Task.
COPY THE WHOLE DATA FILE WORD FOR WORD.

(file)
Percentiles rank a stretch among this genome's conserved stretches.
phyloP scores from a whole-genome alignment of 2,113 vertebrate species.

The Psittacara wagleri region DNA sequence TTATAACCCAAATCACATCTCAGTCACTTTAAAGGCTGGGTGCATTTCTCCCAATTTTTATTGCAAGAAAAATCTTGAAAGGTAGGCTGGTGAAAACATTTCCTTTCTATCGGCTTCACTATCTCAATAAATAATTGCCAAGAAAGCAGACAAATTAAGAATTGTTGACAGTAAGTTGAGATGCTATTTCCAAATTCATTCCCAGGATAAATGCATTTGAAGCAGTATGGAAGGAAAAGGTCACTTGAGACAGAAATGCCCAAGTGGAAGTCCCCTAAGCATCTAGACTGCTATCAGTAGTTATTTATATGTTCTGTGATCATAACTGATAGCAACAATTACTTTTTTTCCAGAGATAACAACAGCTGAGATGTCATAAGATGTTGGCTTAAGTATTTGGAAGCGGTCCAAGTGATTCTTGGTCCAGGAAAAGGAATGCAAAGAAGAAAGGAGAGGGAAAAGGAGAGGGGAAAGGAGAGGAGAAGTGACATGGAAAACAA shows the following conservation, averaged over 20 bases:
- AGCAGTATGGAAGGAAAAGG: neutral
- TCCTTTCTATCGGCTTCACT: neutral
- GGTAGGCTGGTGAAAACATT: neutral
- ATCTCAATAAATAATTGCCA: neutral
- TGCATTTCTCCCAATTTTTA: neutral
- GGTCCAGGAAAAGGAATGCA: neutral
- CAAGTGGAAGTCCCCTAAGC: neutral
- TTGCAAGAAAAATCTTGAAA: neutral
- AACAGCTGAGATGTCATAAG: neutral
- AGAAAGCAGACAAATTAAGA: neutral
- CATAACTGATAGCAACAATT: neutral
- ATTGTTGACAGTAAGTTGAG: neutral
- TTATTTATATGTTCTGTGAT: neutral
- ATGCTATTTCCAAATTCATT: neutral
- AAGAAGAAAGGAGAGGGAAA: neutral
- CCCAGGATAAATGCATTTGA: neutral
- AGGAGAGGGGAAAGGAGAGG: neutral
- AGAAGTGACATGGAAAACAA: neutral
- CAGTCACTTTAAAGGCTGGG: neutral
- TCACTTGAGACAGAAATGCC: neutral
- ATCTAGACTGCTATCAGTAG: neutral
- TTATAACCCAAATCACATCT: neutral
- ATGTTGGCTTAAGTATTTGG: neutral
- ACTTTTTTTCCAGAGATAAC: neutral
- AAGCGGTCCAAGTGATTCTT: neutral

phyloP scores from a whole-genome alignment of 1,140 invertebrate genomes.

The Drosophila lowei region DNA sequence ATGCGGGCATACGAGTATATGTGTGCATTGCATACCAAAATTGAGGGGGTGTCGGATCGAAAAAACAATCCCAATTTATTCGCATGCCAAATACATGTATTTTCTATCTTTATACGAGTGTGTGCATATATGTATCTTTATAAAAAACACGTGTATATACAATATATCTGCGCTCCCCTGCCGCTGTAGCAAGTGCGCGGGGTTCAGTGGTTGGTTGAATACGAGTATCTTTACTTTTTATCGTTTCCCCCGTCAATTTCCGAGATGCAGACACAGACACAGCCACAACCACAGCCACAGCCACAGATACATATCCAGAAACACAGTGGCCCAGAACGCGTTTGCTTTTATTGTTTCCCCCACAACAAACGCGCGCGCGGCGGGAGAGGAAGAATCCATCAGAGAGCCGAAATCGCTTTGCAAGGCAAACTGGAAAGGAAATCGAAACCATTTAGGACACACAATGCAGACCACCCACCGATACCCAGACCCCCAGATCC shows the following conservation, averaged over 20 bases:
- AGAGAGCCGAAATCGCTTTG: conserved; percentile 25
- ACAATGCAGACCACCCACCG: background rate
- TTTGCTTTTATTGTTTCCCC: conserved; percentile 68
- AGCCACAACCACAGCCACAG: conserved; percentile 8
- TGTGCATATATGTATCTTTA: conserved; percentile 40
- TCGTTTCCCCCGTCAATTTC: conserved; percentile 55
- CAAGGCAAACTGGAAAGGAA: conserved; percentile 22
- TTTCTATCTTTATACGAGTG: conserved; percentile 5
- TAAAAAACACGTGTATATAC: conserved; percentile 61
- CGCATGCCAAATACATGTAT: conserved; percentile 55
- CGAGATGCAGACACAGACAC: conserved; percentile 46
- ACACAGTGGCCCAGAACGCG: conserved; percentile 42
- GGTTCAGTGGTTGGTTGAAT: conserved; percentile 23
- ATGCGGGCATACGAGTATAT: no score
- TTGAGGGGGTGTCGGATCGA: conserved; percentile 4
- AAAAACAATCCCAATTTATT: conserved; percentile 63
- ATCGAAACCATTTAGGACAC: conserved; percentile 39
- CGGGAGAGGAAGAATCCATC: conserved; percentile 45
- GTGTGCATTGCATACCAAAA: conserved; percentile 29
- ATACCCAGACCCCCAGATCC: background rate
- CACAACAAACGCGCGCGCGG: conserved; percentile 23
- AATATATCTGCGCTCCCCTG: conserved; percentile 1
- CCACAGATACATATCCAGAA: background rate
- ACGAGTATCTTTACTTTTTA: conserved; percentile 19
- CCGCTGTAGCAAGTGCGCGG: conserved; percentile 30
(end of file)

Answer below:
Percentiles rank a stretch among this genome's conserved stretches.
phyloP scores from a whole-genome alignment of 2,113 vertebrate species.

The Psittacara wagleri region DNA sequence TTATAACCCAAATCACATCTCAGTCACTTTAAAGGCTGGGTGCATTTCTCCCAATTTTTATTGCAAGAAAAATCTTGAAAGGTAGGCTGGTGAAAACATTTCCTTTCTATCGGCTTCACTATCTCAATAAATAATTGCCAAGAAAGCAGACAAATTAAGAATTGTTGACAGTAAGTTGAGATGCTATTTCCAAATTCATTCCCAGGATAAATGCATTTGAAGCAGTATGGAAGGAAAAGGTCACTTGAGACAGAAATGCCCAAGTGGAAGTCCCCTAAGCATCTAGACTGCTATCAGTAGTTATTTATATGTTCTGTGATCATAACTGATAGCAACAATTACTTTTTTTCCAGAGATAACAACAGCTGAGATGTCATAAGATGTTGGCTTAAGTATTTGGAAGCGGTCCAAGTGATTCTTGGTCCAGGAAAAGGAATGCAAAGAAGAAAGGAGAGGGAAAAGGAGAGGGGAAAGGAGAGGAGAAGTGACATGGAAAACAA shows the following conservation, averaged over 20 bases:
- AGCAGTATGGAAGGAAAAGG: neutral
- TCCTTTCTATCGGCTTCACT: neutral
- GGTAGGCTGGTGAAAACATT: neutral
- ATCTCAATAAATAATTGCCA: neutral
- TGCATTTCTCCCAATTTTTA: neutral
- GGTCCAGGAAAAGGAATGCA: neutral
- CAAGTGGAAGTCCCCTAAGC: neutral
- TTGCAAGAAAAATCTTGAAA: neutral
- AACAGCTGAGATGTCATAAG: neutral
- AGAAAGCAGACAAATTAAGA: neutral
- CATAACTGATAGCAACAATT: neutral
- ATTGTTGACAGTAAGTTGAG: neutral
- TTATTTATATGTTCTGTGAT: neutral
- ATGCTATTTCCAAATTCATT: neutral
- AAGAAGAAAGGAGAGGGAAA: neutral
- CCCAGGATAAATGCATTTGA: neutral
- AGGAGAGGGGAAAGGAGAGG: neutral
- AGAAGTGACATGGAAAACAA: neutral
- CAGTCACTTTAAAGGCTGGG: neutral
- TCACTTGAGACAGAAATGCC: neutral
- ATCTAGACTGCTATCAGTAG: neutral
- TTATAACCCAAATCACATCT: neutral
- ATGTTGGCTTAAGTATTTGG: neutral
- ACTTTTTTTCCAGAGATAAC: neutral
- AAGCGGTCCAAGTGATTCTT: neutral

phyloP scores from a whole-genome alignment of 1,140 invertebrate genomes.

The Drosophila lowei region DNA sequence ATGCGGGCATACGAGTATATGTGTGCATTGCATACCAAAATTGAGGGGGTGTCGGATCGAAAAAACAATCCCAATTTATTCGCATGCCAAATACATGTATTTTCTATCTTTATACGAGTGTGTGCATATATGTATCTTTATAAAAAACACGTGTATATACAATATATCTGCGCTCCCCTGCCGCTGTAGCAAGTGCGCGGGGTTCAGTGGTTGGTTGAATACGAGTATCTTTACTTTTTATCGTTTCCCCCGTCAATTTCCGAGATGCAGACACAGACACAGCCACAACCACAGCCACAGCCACAGATACATATCCAGAAACACAGTGGCCCAGAACGCGTTTGCTTTTATTGTTTCCCCCACAACAAACGCGCGCGCGGCGGGAGAGGAAGAATCCATCAGAGAGCCGAAATCGCTTTGCAAGGCAAACTGGAAAGGAAATCGAAACCATTTAGGACACACAATGCAGACCACCCACCGATACCCAGACCCCCAGATCC shows the following conservation, averaged over 20 bases:
- AGAGAGCCGAAATCGCTTTG: conserved; percentile 25
- ACAATGCAGACCACCCACCG: background rate
- TTTGCTTTTATTGTTTCCCC: conserved; percentile 68
- AGCCACAACCACAGCCACAG: conserved; percentile 8
- TGTGCATATATGTATCTTTA: conserved; percentile 40
- TCGTTTCCCCCGTCAATTTC: conserved; percentile 55
- CAAGGCAAACTGGAAAGGAA: conserved; percentile 22
- TTTCTATCTTTATACGAGTG: conserved; percentile 5
- TAAAAAACACGTGTATATAC: conserved; percentile 61
- CGCATGCCAAATACATGTAT: conserved; percentile 55
- CGAGATGCAGACACAGACAC: conserved; percentile 46
- ACACAGTGGCCCAGAACGCG: conserved; percentile 42
- GGTTCAGTGGTTGGTTGAAT: conserved; percentile 23
- ATGCGGGCATACGAGTATAT: no score
- TTGAGGGGGTGTCGGATCGA: conserved; percentile 4
- AAAAACAATCCCAATTTATT: conserved; percentile 63
- ATCGAAACCATTTAGGACAC: conserved; percentile 39
- CGGGAGAGGAAGAATCCATC: conserved; percentile 45
- GTGTGCATTGCATACCAAAA: conserved; percentile 29
- ATACCCAGACCCCCAGATCC: background rate
- CACAACAAACGCGCGCGCGG: conserved; percentile 23
- AATATATCTGCGCTCCCCTG: conserved; percentile 1
- CCACAGATACATATCCAGAA: background rate
- ACGAGTATCTTTACTTTTTA: conserved; percentile 19
- CCGCTGTAGCAAGTGCGCGG: conserved; percentile 30